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Centre de recherche
Wednesday, February 14 2024

Heart disease: developing precision treatments using 3D printing

Heart Month has arrived, and the Centre de recherche Azrieli du CHU Sainte-Justine is proud to present a study that promises to advance our understanding of cardiovascular disease and the development of new precision treatments.

Montréal, February 14, 2024 – Researcher Houman Savoji and PhD student Seyed Ali Mousavi from Centre de recherche Azrieli du CHU Sainte-Justine have just developed a device that accurately simulates the electrical activity, mechanics and physiology of a human heart. This heart-on-a-chip was 3D-printed using a bioink specially developed by the team. The device could not only help us better understand the specific nature of individual cases of heart disease, but also enable us to develop new treatments and accurately assess their efficacy. This innovative research was published in Applied Materials Today.

A heart-on-a-chip to analyze heart cell activity


Since the heart is a vital organ, there’s obviously no way to directly analyze its activity at the cellular level. That’s why we may use a heart-on-a-chip, a sort of ring made up of the patient’s own cells, mimicking as closely as possible the complexity of the human heart. However, these devices are usually produced individually in laboratories in a non-standardized way. “Our research has made it possible to combine 3D bioprinting technology to produce standard hearts-on-chips much more quickly,” said a delighted Houman Savoji, who is also a professor at Université de Montréal. “What’s more, our results show that printed devices perform better than those produced by hand.”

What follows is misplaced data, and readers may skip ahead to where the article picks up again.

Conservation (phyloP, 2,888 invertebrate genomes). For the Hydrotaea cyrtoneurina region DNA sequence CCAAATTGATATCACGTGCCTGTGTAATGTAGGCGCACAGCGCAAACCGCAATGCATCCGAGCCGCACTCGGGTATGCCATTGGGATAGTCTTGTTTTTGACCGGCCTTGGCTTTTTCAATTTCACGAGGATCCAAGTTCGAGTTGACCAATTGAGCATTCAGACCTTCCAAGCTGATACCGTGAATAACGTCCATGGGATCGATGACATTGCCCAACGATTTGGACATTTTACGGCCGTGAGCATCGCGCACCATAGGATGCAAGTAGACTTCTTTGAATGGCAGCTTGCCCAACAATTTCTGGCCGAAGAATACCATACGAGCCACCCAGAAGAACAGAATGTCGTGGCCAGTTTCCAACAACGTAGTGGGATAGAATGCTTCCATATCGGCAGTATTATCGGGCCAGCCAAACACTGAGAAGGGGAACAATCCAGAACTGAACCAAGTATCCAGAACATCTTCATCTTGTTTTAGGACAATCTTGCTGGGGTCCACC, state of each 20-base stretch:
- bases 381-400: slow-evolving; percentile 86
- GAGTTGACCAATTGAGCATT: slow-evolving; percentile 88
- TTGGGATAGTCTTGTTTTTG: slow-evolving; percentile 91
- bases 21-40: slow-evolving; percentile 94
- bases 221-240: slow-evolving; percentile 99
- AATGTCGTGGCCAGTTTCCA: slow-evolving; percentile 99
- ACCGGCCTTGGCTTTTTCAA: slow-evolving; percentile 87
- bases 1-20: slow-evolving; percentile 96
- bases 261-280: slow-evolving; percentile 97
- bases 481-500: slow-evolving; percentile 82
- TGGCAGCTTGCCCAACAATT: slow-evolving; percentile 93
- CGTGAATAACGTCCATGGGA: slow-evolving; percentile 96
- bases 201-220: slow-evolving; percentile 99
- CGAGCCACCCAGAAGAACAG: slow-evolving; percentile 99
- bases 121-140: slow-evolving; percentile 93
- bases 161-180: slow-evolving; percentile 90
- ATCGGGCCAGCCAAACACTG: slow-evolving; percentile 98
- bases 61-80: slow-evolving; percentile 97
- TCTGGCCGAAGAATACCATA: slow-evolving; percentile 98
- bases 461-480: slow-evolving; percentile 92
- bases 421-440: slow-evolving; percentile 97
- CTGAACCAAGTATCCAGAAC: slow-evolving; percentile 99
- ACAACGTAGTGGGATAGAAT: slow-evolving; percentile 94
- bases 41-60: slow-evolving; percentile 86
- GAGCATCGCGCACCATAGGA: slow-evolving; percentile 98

The ring-shaped devices are printed with a bioink containing patient stem cells. Both the device and the bioink were fully developed by the team. “We have formulated a bioink that best reproduces the properties of the heart, such as elasticity and electrical conductivity, and has all the properties required for 3D printing,” explained Seyed Ali Mousavi, a student at Université de Montréal’s Institute of Biomedical Engineering and first author of the study.

“Very promising” for the development of new therapies

The development of this heart-on-a-chip using 3D bioprinting opens up new prospects for the identification of new drugs. “The next step will be to compare healthy and diseased heart cells to develop solid cardiac pathology models,” added the PhD student. “That will also let us safely and accurately test the effect of new therapeutic molecules on cells.” 

The ultimate goal is to be able to use the cells of each patient being followed in cardiology to model their heart disease and validate the efficacy of treatments available for their condition. In other words, this device could help guide treatment decisions by identifying the most effective treatment in each case, with the fewest side effects. This is extremely promising for the development of true precision cardiology!

About the study

The article "Development of photocrosslinkable bioinks with improved electromechanical properties for 3D bioprinting of cardiac BioRings" was published in February 2024 by Ali Mousavi, … Gregor Andelfinger et Houman Savoji in Applied Materials Today. The project was funded by Institut TransMedTech. Seyed Ali Mousavi is also the recipient of a doctoral research grant from Fonds de recherche du Québec – Santé (FRQS).

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Updated on 2/9/2024
Created on 2/7/2024
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